Many letters were written to the Commander-in-Chief of the Navy at that time. After much thought, he decided to enlist him into the Royal Navy! Not only would this brave act save Just Nuisance but it would also raise his profile almost overnight and certainly guarantee that he would become one of the world’s most famous dogs. It was a wonderfully simple solution to his love for train-hopping – a “volunteer” enlisted during the War was entitled to a free pass on the train!
On Friday, 25th August 1939, Just Nuisance was enlisted into the Royal Navy. He has given the Christian name of Just the Trade of ” Bone Crusher ” and his Religious Denomination as given as ” Scrounger ” (this was later upgraded to canine Divinity League [Anti-Vivisection]). Like all new sailors, he underwent a medical examination which he duly passed and was declared fit for active duty. The proper enlistment forms were filled in and he signed them with a paw mark. Just Nuisance was now a bonafide member of the Navy and, as such, he expected all the benefits that brought – he started sleeping on sailors’ beds – his long frame fully stretched out with his head comfortably placed on the pillow. One of the seamen was allocated to ensure that Just Nuisance was regularly washed and he often appeared at parades wearing his seaman’s hat. Sailors being sailors there was the odd fight. Just Nuisance did not like his sailor friends to fight each other. If he came across a fight he would quickly put a stop to it by standing up on his hind legs and pushing his huge paws against their chests. After a short, while he was promoted from ‘Ordinary Seaman’ to ‘Able Seaman’, which entitled him to naval rations?! Just Nuisance was equally at home on any ship that called in at the port and was loved by everybody who met him through his main interest was only with other ranks.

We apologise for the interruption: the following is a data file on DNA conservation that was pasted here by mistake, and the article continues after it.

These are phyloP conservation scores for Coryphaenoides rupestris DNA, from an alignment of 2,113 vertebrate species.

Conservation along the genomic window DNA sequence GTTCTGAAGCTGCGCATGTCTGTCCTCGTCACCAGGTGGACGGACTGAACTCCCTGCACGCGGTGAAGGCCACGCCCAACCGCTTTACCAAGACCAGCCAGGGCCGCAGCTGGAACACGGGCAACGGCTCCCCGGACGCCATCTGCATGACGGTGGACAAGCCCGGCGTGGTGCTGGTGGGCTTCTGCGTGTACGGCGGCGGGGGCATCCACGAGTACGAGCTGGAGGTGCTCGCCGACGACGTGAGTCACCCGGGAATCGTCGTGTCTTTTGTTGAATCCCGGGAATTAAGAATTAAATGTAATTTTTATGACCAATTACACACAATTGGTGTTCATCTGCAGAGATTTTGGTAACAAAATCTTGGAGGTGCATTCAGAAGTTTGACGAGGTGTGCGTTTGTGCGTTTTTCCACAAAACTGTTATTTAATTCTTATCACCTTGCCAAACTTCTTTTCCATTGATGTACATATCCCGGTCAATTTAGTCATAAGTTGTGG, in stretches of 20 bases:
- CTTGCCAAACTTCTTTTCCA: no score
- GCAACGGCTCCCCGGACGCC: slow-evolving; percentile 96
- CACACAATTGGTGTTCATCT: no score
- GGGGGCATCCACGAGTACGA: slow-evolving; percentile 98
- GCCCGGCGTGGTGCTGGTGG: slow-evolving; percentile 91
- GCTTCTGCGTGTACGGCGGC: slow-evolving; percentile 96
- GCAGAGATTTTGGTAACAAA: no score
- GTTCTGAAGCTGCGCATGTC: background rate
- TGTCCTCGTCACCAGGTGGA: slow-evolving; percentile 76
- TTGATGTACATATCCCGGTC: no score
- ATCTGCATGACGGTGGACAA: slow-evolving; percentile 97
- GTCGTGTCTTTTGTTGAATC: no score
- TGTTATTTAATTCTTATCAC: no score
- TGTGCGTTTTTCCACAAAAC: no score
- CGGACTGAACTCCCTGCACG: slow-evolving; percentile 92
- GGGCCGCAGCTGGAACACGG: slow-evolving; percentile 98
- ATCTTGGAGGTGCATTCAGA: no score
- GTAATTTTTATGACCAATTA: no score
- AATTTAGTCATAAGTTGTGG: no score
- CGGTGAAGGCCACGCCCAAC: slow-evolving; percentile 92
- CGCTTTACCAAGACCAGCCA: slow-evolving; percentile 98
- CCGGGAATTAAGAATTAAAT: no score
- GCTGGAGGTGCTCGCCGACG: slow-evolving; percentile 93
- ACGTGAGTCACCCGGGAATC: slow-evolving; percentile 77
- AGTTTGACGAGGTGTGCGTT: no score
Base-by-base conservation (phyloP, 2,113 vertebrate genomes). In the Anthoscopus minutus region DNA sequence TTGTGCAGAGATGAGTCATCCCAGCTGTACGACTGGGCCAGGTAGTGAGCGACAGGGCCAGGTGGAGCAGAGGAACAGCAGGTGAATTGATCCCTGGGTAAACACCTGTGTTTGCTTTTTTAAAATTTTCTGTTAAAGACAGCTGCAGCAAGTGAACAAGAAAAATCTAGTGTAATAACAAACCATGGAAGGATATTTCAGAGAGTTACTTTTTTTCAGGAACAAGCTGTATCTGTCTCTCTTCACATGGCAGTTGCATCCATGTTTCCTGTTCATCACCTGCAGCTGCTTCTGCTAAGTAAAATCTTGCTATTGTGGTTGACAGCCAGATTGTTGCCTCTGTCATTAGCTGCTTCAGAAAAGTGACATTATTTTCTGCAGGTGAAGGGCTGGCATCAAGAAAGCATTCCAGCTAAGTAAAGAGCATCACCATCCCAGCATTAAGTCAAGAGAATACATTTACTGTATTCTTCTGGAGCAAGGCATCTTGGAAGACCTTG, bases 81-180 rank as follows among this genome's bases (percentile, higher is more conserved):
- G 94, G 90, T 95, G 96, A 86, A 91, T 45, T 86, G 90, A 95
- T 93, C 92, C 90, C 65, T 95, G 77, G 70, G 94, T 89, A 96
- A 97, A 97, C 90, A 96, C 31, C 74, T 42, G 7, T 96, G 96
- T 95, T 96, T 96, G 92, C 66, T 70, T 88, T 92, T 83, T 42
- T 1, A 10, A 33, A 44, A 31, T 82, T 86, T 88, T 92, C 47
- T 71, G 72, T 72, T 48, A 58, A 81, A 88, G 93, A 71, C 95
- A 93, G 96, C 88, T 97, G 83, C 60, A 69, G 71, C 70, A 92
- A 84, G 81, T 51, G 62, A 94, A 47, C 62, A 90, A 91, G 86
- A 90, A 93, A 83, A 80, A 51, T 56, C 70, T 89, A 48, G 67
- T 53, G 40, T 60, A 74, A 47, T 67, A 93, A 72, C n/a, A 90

Just Nuisance’s train journeys also did not stop with his enlistment. Oftentimes he would find a drunken sailor on the train and escort the man back to his bunk in Simon’s Town. Some sailors “helped back home” were not even stationed in Simon’s Town!!
As Just Nuisance had become such a celebrity, he was often required to assist the War Effort by attending functions. A marriage between him and Adinda, another Great Dane, was arranged. Five puppies resulted from this union and two of them, Victor and Wilhelmina, arrived at an almost ticker-tape welcome at Cape Town station where they were auctioned by the Mayor of Cape Town for war funds.
Sales of a book about him (” Just Nuisance – Able Seaman Who Leads A Dog’s Life” by Leslie Steyn), as well as postcards of him with his pups, were also raising large sums of money.
What Sea Legs?